I basted the skirt pieces together with the Front overlapping the Back, then sewed the pocket bags together around the edges, and finally, stitched through all layers at the top and bottoms of the pocket openings to get a nice finish. It means the sides are stitched down rather than just being held in place by snaps or buttons, but I was never likely to want to show quite that much leg anyway! And in the end, I decided that I didn’t even need snaps or buttons on the skirt sides, as the pocket stitching was enough to keep it from being overly revealing.
The rest of the construction I actually followed the instructions for, until we got to the sleeve attaching step, where I diverted again and used some cotton shirting bias strips leftover from finishing the seams on this recycled coffee sack jacket to finish the armholes. Since there was only the 1cm seam allowance to work with, I pressed the bias strips down the middle, stitched them to the right side, then trimmed, pressed, and stitched them to the inside as a narrow faced edge. I would’ve made it from the jungle print cotton but a) I was too lazy to cut bias strips when I already had some and b) I really like the jungle cotton and didn’t want to cut swathes into it for bias strips! The only issue here is that the armholes minus the sleeves are a bit low so you can see a bit of bra when I raise my arm, but I also consider that to be an extra cooling measure.
I wanted to try on the dress before I decided on any snaps or buttons, but even though it’s a boxy, oversized design, it felt a little too much for me (and J agreed it needed some shaping). So I borrowed an element from the dress version – an elastic casing for the back waist that pulls it in just a smidge, enough to give it a little bit more definition. This was really easy to add after the dress was pretty much done, and I could use a small piece of the jungle cotton fabric to coordinate things further while keeping the 2cm (3/4in) elastic off my skin.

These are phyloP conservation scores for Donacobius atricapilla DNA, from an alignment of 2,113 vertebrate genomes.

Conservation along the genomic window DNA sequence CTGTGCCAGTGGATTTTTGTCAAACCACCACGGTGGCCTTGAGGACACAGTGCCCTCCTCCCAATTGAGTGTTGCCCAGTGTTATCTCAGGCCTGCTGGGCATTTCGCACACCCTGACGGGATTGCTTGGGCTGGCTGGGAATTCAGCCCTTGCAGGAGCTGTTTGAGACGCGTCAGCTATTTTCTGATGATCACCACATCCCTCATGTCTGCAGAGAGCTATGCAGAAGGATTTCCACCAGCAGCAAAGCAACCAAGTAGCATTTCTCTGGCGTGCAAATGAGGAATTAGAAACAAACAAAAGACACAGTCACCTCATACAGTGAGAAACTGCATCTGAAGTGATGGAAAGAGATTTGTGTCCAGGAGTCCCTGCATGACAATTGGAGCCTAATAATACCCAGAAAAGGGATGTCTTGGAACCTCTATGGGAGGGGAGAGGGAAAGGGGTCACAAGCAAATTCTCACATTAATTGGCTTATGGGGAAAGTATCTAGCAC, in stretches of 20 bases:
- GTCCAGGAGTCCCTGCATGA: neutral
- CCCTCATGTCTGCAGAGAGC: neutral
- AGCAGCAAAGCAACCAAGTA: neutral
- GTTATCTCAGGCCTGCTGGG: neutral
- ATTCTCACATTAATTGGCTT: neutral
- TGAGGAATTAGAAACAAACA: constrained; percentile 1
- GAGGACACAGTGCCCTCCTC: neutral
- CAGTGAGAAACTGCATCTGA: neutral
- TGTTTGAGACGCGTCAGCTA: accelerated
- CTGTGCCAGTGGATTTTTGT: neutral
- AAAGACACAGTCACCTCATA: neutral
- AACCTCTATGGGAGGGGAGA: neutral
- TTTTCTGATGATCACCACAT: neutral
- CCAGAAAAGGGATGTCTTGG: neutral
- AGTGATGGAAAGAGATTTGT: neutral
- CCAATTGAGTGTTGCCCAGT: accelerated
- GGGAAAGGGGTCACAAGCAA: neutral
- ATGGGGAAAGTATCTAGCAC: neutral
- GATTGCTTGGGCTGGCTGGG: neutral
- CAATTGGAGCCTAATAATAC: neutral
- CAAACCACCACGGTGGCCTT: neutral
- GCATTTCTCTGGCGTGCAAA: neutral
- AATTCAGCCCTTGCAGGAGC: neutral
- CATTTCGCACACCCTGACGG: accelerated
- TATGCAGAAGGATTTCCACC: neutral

The final touch was the snaps and buttons for the skirt sides and the bodice front, and I dug through my fairly extensive snap stash without finding anything I was in love with. So I opted to just go simple and use some basic ring snaps on the bodice.
But when it came to finding something for the skirt sides, it was either that I didn’t have enough (if I was going to put a snap over the pocket it would’ve had to be centred over the pocket opening, or at the top and bottom), or they were too big or looked a bit too nautical. So I just… left them off! The stitching for the pocket openings keeps it from being scandalous, so if you’re not adding those you will absolutely need something on the sides to keep it closed, just fyi.
It’s also a pleasant surprise that the length of this “tunic” is actually much longer than it appears on the model in the book. I’m 5’8″ (172cm) and it comes right above my knees, which is my favourite length.
I was hoping to do the photoshoot for this dress at the Big Cat Sanctuary‘s open day that we attended last Friday, but it was absolutely chucking it down so you’ll have to forgive the wrinkles from being worn in a car for 3 hours and walked around looking at all the big kitties!
But I guess it goes to show that this dress really does work for rain or shine, right?